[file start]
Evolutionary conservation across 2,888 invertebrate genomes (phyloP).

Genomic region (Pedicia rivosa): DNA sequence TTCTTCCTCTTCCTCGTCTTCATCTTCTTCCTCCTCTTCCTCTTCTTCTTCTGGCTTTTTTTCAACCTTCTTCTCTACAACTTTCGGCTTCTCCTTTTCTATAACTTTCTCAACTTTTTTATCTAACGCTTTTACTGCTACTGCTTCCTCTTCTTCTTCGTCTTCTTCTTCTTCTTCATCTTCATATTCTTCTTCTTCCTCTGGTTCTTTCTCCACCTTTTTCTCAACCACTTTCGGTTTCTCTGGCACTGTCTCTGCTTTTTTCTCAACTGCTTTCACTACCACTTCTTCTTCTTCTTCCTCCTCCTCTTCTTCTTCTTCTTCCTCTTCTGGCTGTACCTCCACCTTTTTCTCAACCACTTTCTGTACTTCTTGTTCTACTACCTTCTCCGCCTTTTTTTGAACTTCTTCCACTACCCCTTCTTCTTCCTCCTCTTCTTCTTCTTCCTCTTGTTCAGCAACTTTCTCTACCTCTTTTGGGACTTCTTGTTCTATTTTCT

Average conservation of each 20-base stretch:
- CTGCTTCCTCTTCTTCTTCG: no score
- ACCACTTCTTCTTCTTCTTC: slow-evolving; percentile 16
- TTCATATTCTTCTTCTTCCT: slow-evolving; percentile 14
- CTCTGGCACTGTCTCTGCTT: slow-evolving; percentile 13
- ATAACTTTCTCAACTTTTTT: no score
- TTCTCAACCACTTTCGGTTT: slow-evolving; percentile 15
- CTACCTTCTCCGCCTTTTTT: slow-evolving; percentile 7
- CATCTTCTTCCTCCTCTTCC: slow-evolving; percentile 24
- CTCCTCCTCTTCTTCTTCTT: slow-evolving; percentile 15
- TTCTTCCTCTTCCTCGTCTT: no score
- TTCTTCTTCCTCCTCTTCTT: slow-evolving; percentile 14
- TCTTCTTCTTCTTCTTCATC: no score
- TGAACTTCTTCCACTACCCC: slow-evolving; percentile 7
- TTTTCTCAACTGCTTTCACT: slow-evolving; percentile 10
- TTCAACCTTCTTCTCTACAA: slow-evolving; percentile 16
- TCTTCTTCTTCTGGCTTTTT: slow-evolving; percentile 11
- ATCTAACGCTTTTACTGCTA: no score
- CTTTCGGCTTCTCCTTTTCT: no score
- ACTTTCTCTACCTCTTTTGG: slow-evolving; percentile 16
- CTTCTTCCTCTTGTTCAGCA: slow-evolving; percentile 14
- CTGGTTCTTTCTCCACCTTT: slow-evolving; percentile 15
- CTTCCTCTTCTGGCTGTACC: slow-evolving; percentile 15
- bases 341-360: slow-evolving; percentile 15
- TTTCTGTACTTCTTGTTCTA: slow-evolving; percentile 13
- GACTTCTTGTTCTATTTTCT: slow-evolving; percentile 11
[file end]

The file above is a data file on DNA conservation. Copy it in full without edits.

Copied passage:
Evolutionary conservation across 2,888 invertebrate genomes (phyloP).

Genomic region (Pedicia rivosa): DNA sequence TTCTTCCTCTTCCTCGTCTTCATCTTCTTCCTCCTCTTCCTCTTCTTCTTCTGGCTTTTTTTCAACCTTCTTCTCTACAACTTTCGGCTTCTCCTTTTCTATAACTTTCTCAACTTTTTTATCTAACGCTTTTACTGCTACTGCTTCCTCTTCTTCTTCGTCTTCTTCTTCTTCTTCATCTTCATATTCTTCTTCTTCCTCTGGTTCTTTCTCCACCTTTTTCTCAACCACTTTCGGTTTCTCTGGCACTGTCTCTGCTTTTTTCTCAACTGCTTTCACTACCACTTCTTCTTCTTCTTCCTCCTCCTCTTCTTCTTCTTCTTCCTCTTCTGGCTGTACCTCCACCTTTTTCTCAACCACTTTCTGTACTTCTTGTTCTACTACCTTCTCCGCCTTTTTTTGAACTTCTTCCACTACCCCTTCTTCTTCCTCCTCTTCTTCTTCTTCCTCTTGTTCAGCAACTTTCTCTACCTCTTTTGGGACTTCTTGTTCTATTTTCT

Average conservation of each 20-base stretch:
- CTGCTTCCTCTTCTTCTTCG: no score
- ACCACTTCTTCTTCTTCTTC: slow-evolving; percentile 16
- TTCATATTCTTCTTCTTCCT: slow-evolving; percentile 14
- CTCTGGCACTGTCTCTGCTT: slow-evolving; percentile 13
- ATAACTTTCTCAACTTTTTT: no score
- TTCTCAACCACTTTCGGTTT: slow-evolving; percentile 15
- CTACCTTCTCCGCCTTTTTT: slow-evolving; percentile 7
- CATCTTCTTCCTCCTCTTCC: slow-evolving; percentile 24
- CTCCTCCTCTTCTTCTTCTT: slow-evolving; percentile 15
- TTCTTCCTCTTCCTCGTCTT: no score
- TTCTTCTTCCTCCTCTTCTT: slow-evolving; percentile 14
- TCTTCTTCTTCTTCTTCATC: no score
- TGAACTTCTTCCACTACCCC: slow-evolving; percentile 7
- TTTTCTCAACTGCTTTCACT: slow-evolving; percentile 10
- TTCAACCTTCTTCTCTACAA: slow-evolving; percentile 16
- TCTTCTTCTTCTGGCTTTTT: slow-evolving; percentile 11
- ATCTAACGCTTTTACTGCTA: no score
- CTTTCGGCTTCTCCTTTTCT: no score
- ACTTTCTCTACCTCTTTTGG: slow-evolving; percentile 16
- CTTCTTCCTCTTGTTCAGCA: slow-evolving; percentile 14
- CTGGTTCTTTCTCCACCTTT: slow-evolving; percentile 15
- CTTCCTCTTCTGGCTGTACC: slow-evolving; percentile 15
- bases 341-360: slow-evolving; percentile 15
- TTTCTGTACTTCTTGTTCTA: slow-evolving; percentile 13
- GACTTCTTGTTCTATTTTCT: slow-evolving; percentile 11